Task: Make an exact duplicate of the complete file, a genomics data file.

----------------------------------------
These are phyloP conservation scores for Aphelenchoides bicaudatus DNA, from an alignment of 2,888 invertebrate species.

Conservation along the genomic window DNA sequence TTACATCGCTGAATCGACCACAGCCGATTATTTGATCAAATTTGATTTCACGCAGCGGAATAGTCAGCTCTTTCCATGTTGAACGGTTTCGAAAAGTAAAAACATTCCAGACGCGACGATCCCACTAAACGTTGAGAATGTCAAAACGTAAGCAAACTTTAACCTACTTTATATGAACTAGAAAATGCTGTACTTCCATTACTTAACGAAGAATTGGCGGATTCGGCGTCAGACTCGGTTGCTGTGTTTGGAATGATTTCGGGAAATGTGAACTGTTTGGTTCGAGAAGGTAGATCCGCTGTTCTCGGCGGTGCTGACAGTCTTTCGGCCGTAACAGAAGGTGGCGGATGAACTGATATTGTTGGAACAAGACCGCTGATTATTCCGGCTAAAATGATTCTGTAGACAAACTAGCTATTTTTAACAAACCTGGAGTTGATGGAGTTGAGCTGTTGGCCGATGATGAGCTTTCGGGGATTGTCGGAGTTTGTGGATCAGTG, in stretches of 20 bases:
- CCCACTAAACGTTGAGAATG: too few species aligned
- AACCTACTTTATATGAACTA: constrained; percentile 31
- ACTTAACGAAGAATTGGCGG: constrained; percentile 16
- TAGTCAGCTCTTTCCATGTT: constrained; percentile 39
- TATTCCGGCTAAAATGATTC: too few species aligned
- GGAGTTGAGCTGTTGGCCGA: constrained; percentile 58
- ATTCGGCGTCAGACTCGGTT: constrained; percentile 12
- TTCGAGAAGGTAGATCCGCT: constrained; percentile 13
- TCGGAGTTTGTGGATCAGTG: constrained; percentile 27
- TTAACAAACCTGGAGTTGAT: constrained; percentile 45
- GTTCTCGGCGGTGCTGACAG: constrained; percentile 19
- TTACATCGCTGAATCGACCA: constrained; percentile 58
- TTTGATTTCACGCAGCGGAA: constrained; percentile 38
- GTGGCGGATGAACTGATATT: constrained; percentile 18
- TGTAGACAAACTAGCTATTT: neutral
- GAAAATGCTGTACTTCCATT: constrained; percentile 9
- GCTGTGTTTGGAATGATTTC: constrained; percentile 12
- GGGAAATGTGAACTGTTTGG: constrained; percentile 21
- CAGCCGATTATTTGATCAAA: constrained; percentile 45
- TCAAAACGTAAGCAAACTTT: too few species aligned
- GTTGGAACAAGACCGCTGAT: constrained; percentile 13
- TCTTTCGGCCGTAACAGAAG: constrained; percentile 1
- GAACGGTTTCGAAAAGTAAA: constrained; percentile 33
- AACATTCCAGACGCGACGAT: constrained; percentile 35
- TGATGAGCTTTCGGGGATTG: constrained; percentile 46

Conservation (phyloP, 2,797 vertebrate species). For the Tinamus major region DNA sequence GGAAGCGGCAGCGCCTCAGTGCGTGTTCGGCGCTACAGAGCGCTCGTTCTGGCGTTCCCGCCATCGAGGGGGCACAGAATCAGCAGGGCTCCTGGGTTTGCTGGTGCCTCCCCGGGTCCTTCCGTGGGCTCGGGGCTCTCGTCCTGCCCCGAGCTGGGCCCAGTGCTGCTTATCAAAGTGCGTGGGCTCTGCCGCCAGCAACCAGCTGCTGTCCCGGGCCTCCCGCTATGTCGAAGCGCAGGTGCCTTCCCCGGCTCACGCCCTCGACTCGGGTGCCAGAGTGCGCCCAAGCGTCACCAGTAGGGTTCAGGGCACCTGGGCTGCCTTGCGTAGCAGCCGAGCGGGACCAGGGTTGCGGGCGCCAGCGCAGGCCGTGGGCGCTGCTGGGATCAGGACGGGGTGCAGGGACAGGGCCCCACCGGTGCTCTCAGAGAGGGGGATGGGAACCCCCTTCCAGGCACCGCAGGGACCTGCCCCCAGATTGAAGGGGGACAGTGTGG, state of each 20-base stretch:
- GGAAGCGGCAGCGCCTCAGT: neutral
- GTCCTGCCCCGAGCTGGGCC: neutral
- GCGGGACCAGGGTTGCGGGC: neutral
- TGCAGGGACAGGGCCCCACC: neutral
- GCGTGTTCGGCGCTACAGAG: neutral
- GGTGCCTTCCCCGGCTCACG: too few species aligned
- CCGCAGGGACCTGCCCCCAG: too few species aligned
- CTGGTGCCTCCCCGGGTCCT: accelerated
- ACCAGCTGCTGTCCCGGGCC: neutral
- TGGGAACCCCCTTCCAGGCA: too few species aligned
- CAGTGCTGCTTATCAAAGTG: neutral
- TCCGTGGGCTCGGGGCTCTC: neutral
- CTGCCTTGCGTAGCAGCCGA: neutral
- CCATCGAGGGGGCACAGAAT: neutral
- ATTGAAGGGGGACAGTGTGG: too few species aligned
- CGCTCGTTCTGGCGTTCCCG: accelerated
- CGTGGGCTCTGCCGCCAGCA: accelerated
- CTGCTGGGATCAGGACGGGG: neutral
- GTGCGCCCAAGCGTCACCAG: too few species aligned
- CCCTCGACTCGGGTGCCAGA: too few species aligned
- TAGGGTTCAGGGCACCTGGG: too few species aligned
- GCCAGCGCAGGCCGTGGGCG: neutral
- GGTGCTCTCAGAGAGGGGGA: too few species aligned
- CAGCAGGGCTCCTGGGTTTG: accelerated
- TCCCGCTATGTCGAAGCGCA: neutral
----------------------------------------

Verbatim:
These are phyloP conservation scores for Aphelenchoides bicaudatus DNA, from an alignment of 2,888 invertebrate species.

Conservation along the genomic window DNA sequence TTACATCGCTGAATCGACCACAGCCGATTATTTGATCAAATTTGATTTCACGCAGCGGAATAGTCAGCTCTTTCCATGTTGAACGGTTTCGAAAAGTAAAAACATTCCAGACGCGACGATCCCACTAAACGTTGAGAATGTCAAAACGTAAGCAAACTTTAACCTACTTTATATGAACTAGAAAATGCTGTACTTCCATTACTTAACGAAGAATTGGCGGATTCGGCGTCAGACTCGGTTGCTGTGTTTGGAATGATTTCGGGAAATGTGAACTGTTTGGTTCGAGAAGGTAGATCCGCTGTTCTCGGCGGTGCTGACAGTCTTTCGGCCGTAACAGAAGGTGGCGGATGAACTGATATTGTTGGAACAAGACCGCTGATTATTCCGGCTAAAATGATTCTGTAGACAAACTAGCTATTTTTAACAAACCTGGAGTTGATGGAGTTGAGCTGTTGGCCGATGATGAGCTTTCGGGGATTGTCGGAGTTTGTGGATCAGTG, in stretches of 20 bases:
- CCCACTAAACGTTGAGAATG: too few species aligned
- AACCTACTTTATATGAACTA: constrained; percentile 31
- ACTTAACGAAGAATTGGCGG: constrained; percentile 16
- TAGTCAGCTCTTTCCATGTT: constrained; percentile 39
- TATTCCGGCTAAAATGATTC: too few species aligned
- GGAGTTGAGCTGTTGGCCGA: constrained; percentile 58
- ATTCGGCGTCAGACTCGGTT: constrained; percentile 12
- TTCGAGAAGGTAGATCCGCT: constrained; percentile 13
- TCGGAGTTTGTGGATCAGTG: constrained; percentile 27
- TTAACAAACCTGGAGTTGAT: constrained; percentile 45
- GTTCTCGGCGGTGCTGACAG: constrained; percentile 19
- TTACATCGCTGAATCGACCA: constrained; percentile 58
- TTTGATTTCACGCAGCGGAA: constrained; percentile 38
- GTGGCGGATGAACTGATATT: constrained; percentile 18
- TGTAGACAAACTAGCTATTT: neutral
- GAAAATGCTGTACTTCCATT: constrained; percentile 9
- GCTGTGTTTGGAATGATTTC: constrained; percentile 12
- GGGAAATGTGAACTGTTTGG: constrained; percentile 21
- CAGCCGATTATTTGATCAAA: constrained; percentile 45
- TCAAAACGTAAGCAAACTTT: too few species aligned
- GTTGGAACAAGACCGCTGAT: constrained; percentile 13
- TCTTTCGGCCGTAACAGAAG: constrained; percentile 1
- GAACGGTTTCGAAAAGTAAA: constrained; percentile 33
- AACATTCCAGACGCGACGAT: constrained; percentile 35
- TGATGAGCTTTCGGGGATTG: constrained; percentile 46

Conservation (phyloP, 2,797 vertebrate species). For the Tinamus major region DNA sequence GGAAGCGGCAGCGCCTCAGTGCGTGTTCGGCGCTACAGAGCGCTCGTTCTGGCGTTCCCGCCATCGAGGGGGCACAGAATCAGCAGGGCTCCTGGGTTTGCTGGTGCCTCCCCGGGTCCTTCCGTGGGCTCGGGGCTCTCGTCCTGCCCCGAGCTGGGCCCAGTGCTGCTTATCAAAGTGCGTGGGCTCTGCCGCCAGCAACCAGCTGCTGTCCCGGGCCTCCCGCTATGTCGAAGCGCAGGTGCCTTCCCCGGCTCACGCCCTCGACTCGGGTGCCAGAGTGCGCCCAAGCGTCACCAGTAGGGTTCAGGGCACCTGGGCTGCCTTGCGTAGCAGCCGAGCGGGACCAGGGTTGCGGGCGCCAGCGCAGGCCGTGGGCGCTGCTGGGATCAGGACGGGGTGCAGGGACAGGGCCCCACCGGTGCTCTCAGAGAGGGGGATGGGAACCCCCTTCCAGGCACCGCAGGGACCTGCCCCCAGATTGAAGGGGGACAGTGTGG, state of each 20-base stretch:
- GGAAGCGGCAGCGCCTCAGT: neutral
- GTCCTGCCCCGAGCTGGGCC: neutral
- GCGGGACCAGGGTTGCGGGC: neutral
- TGCAGGGACAGGGCCCCACC: neutral
- GCGTGTTCGGCGCTACAGAG: neutral
- GGTGCCTTCCCCGGCTCACG: too few species aligned
- CCGCAGGGACCTGCCCCCAG: too few species aligned
- CTGGTGCCTCCCCGGGTCCT: accelerated
- ACCAGCTGCTGTCCCGGGCC: neutral
- TGGGAACCCCCTTCCAGGCA: too few species aligned
- CAGTGCTGCTTATCAAAGTG: neutral
- TCCGTGGGCTCGGGGCTCTC: neutral
- CTGCCTTGCGTAGCAGCCGA: neutral
- CCATCGAGGGGGCACAGAAT: neutral
- ATTGAAGGGGGACAGTGTGG: too few species aligned
- CGCTCGTTCTGGCGTTCCCG: accelerated
- CGTGGGCTCTGCCGCCAGCA: accelerated
- CTGCTGGGATCAGGACGGGG: neutral
- GTGCGCCCAAGCGTCACCAG: too few species aligned
- CCCTCGACTCGGGTGCCAGA: too few species aligned
- TAGGGTTCAGGGCACCTGGG: too few species aligned
- GCCAGCGCAGGCCGTGGGCG: neutral
- GGTGCTCTCAGAGAGGGGGA: too few species aligned
- CAGCAGGGCTCCTGGGTTTG: accelerated
- TCCCGCTATGTCGAAGCGCA: neutral